When I got up and went online this morning at ridiculous o’clock as usual I was delighted to see new images had come down from Opportunity overnight, and I was able to stitch them together into an image that shows (I think) our first really clear view of Perseverance Valley. Opportunity is gazing downslope towards the crater floor far below, so, taking in the view during “solar conjunction” before moving on in early August.

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This second image is the first one stretched vertically to bring out the structure of the valley…

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You can see from the images that this is not a *gorge*. The sides of the gully are not really very steep, so when Opportunity gets down there it won’t be like she’s working her way down a toboggan run! I don’t think the topography of the valley is going to be very dramatic in terms of vertical relief. I think the beauty is going to be in the curves of the feature, following its “flow” as it meanders down to the crater floor.

Looking forward to getting going, but can’t begrudge Opportunity a rest. 🙂

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Mars goes to sleep…

Well, not literally. I don’t mean the planet itself is going to nod off – but the rovers trundling around on it are certainly about to grab a coffee, put their feet up and take it easy for a while. Why? This NASA webpage explains

In the meantime, Opportunity has, as I reported in the most recent post, entered Perseverance Valley and started exploring it. And like any self-respecting tourist and sight-seer she has taken a “selfie”. Here’s a colourisation I made from a raw black and white image Oppy sent back yesterday…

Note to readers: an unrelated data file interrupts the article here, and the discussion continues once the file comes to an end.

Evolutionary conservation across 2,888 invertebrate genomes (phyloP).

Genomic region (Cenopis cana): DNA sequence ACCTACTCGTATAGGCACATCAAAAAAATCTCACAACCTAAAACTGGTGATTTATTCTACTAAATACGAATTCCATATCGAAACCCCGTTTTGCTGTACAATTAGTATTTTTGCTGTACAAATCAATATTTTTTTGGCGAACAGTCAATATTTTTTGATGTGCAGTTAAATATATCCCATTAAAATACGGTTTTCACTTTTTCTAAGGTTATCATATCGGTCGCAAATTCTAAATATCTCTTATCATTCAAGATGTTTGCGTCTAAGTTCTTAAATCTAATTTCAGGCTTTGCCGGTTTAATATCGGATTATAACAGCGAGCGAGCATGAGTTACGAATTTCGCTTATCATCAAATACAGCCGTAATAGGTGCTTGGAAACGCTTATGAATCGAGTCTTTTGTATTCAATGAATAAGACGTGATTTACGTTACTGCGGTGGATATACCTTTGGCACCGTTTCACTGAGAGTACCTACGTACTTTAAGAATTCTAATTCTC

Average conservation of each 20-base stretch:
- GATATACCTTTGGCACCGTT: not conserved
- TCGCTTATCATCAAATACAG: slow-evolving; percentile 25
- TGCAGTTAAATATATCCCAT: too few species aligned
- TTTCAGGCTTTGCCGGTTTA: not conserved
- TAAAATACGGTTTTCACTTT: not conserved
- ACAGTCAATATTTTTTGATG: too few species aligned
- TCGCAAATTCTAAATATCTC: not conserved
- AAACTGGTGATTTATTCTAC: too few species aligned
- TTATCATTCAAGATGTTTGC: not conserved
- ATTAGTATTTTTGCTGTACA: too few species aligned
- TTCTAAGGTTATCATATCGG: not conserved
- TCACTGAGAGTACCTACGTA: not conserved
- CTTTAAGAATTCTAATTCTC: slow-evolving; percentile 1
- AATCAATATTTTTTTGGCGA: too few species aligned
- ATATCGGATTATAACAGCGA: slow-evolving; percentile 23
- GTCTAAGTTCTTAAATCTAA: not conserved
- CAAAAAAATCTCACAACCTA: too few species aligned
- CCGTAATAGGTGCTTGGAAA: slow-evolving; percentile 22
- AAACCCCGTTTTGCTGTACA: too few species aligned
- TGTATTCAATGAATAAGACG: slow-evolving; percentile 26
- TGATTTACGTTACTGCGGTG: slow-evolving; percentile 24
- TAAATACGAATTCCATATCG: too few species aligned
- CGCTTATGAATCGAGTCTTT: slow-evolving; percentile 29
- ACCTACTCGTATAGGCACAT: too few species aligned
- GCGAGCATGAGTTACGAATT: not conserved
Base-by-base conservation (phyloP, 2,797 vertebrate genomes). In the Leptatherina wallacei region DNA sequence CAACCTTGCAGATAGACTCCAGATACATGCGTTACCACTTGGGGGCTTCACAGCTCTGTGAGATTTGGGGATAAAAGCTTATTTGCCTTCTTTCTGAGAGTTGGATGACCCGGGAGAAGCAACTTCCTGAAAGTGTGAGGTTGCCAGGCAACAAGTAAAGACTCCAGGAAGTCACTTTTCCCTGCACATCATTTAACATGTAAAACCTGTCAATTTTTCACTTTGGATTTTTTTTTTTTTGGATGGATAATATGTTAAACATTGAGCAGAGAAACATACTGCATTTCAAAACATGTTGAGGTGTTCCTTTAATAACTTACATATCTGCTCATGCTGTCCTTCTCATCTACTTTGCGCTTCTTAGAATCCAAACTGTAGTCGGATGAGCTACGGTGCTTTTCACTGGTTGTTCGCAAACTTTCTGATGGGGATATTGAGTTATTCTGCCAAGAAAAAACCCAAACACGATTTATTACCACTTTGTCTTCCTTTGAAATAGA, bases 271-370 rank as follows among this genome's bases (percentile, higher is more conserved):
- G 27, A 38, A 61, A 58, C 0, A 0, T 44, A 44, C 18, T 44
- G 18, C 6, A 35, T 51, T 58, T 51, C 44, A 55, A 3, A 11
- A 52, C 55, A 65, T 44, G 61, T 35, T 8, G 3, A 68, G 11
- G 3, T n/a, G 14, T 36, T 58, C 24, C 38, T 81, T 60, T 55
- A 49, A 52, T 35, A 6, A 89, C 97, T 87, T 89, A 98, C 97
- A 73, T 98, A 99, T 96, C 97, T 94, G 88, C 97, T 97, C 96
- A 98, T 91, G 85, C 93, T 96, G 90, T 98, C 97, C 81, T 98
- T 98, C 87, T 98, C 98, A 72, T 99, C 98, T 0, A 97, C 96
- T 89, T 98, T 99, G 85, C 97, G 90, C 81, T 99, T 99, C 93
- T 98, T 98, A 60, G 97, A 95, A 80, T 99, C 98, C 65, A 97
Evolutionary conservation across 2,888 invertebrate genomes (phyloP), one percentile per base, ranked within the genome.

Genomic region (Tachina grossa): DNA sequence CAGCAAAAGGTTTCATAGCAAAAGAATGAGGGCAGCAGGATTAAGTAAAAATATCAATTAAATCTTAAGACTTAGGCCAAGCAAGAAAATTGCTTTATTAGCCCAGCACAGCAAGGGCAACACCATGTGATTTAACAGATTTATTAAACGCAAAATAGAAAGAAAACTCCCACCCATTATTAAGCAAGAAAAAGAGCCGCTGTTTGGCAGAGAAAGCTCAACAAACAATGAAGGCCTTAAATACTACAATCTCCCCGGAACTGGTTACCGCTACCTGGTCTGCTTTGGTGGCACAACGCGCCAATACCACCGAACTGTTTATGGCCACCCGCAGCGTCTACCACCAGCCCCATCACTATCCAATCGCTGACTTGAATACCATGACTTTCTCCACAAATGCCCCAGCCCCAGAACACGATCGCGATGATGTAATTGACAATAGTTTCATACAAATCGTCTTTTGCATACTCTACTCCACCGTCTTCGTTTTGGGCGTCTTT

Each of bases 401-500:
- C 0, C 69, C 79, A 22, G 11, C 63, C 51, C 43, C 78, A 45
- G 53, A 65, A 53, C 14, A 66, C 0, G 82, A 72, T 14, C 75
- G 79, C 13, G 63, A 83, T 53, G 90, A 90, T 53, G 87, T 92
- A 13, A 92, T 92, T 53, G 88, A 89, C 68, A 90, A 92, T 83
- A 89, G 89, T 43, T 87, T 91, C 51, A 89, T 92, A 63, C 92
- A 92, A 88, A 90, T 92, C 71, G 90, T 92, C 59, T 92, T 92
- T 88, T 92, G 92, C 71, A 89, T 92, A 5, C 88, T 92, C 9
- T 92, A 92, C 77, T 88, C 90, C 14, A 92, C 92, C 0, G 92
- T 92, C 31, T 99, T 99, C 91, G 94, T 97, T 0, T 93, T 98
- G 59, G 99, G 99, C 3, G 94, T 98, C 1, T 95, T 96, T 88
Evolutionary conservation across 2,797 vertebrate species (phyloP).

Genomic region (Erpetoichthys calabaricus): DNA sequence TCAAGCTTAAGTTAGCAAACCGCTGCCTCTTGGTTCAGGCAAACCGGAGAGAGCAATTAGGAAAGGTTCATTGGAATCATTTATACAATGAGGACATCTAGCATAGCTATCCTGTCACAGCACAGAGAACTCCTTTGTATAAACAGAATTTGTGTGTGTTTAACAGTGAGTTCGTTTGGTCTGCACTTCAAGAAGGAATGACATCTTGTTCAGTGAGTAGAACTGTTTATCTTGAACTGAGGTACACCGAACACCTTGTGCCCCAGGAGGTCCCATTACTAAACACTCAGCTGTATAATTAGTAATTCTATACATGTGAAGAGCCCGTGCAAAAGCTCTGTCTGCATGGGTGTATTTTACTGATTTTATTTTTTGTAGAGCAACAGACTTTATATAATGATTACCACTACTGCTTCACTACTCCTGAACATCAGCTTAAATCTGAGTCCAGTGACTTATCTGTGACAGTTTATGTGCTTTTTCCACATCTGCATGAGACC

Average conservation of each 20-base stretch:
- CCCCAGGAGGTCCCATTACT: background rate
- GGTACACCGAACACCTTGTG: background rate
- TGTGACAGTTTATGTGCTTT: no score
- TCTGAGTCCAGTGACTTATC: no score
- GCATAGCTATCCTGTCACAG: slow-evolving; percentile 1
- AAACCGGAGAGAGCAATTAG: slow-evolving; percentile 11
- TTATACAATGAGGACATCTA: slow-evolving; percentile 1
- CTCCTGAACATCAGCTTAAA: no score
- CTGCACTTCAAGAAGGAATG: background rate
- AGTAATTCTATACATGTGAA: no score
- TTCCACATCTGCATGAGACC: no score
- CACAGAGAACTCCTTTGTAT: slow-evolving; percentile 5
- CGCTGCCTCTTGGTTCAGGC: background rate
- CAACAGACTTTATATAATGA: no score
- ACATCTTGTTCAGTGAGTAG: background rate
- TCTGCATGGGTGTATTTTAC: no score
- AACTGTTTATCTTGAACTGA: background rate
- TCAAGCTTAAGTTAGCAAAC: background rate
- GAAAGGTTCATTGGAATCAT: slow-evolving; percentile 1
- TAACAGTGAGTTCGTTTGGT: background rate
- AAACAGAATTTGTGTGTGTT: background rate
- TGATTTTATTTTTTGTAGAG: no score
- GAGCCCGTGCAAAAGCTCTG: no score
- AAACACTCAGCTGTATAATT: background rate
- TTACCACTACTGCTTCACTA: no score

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Looking at the bigger picture, it’s very pleasing to report that a couple of the craters close to the entrance to Perseverance Valley have been named after the spacecraft which took astronauts to the Moon on the Apollo 16 mission…

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More soon!

 

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Here’s a good parking spot…

I hope you like this view…

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…because it’s not going to change for the next few weeks. Opportunity has now parked up for a while so we’ll be seeing a lot of similar-looking images during that time. But that;s okay, it’ll allow the mission team to take a really good look around before heading further down into the valley.

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Opportunity Enters Perseverance Valley

After carrying out a detailed “walkabout” study of the terrain at the entrance to Perseverance Valley during the past few weeks, it seems that Opportunity has finally trundled over the edge and started to drive down into the valley. We know this because the rear cameras show this view…

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…and her forward cameras show this view… *downhill*… 🙂

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And if you look closely at that last image you’ll see what appears to be a small crater just up ahead. Looking for that crater on an image of PV (as I’m going to call it from now, I think, to save typing time) allows us to work out really well just where Oppy has got to. And she’s here…

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Here’s a closer and rather more detailed view of that crater… this is a processed, stitched together  mosaic of two separate images sent back by Oppy…

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Haven’t found any reference to a name yet, but I’m sure it will be christened in due course. And we’ll get a closer look at the crater after the next drive, I imagine.

Today was a very appropriate day for Opportunity to roll into Perseverance Valley, because it’s a big anniversary day for our brave girl: on this very day in 2003, Opportunity was launched towards Mars…

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Photo credit: Boeing

Obviously you can’t see it on that image, but at the very top of that Delta rocket, coccooned inside her protective shell and folded up like an origami model,  was Opportunity. Here’s a NASA/JPL photo of how she looked as she was being prepared for being mounted on the rocket…